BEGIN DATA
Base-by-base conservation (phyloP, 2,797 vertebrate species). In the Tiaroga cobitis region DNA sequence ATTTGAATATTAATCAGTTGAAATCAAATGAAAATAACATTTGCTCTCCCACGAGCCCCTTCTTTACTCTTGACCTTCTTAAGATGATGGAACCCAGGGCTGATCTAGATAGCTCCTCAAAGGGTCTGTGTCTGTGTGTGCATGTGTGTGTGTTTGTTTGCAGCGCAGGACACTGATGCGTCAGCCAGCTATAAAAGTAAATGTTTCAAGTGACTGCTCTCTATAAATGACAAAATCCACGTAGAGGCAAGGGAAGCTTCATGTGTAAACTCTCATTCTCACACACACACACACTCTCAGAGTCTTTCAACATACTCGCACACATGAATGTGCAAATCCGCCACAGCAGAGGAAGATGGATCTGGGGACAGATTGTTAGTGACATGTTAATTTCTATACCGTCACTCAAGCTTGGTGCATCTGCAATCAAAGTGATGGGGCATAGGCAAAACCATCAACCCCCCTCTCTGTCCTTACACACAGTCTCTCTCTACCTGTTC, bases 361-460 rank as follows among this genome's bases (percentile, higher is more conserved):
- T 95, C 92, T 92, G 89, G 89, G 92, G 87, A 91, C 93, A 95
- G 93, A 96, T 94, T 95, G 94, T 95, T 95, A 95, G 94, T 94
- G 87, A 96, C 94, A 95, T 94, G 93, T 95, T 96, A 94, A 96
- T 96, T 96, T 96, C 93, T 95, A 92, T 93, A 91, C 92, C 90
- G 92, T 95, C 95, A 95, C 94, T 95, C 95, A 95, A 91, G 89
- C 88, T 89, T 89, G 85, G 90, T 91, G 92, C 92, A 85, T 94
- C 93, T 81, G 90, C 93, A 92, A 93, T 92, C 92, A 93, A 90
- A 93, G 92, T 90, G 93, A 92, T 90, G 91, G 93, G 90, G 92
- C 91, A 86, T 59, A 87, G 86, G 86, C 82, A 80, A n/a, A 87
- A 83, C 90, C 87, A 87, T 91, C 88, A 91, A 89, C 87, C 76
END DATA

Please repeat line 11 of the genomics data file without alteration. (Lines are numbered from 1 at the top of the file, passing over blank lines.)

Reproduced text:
- A 83, C 90, C 87, A 87, T 91, C 88, A 91, A 89, C 87, C 76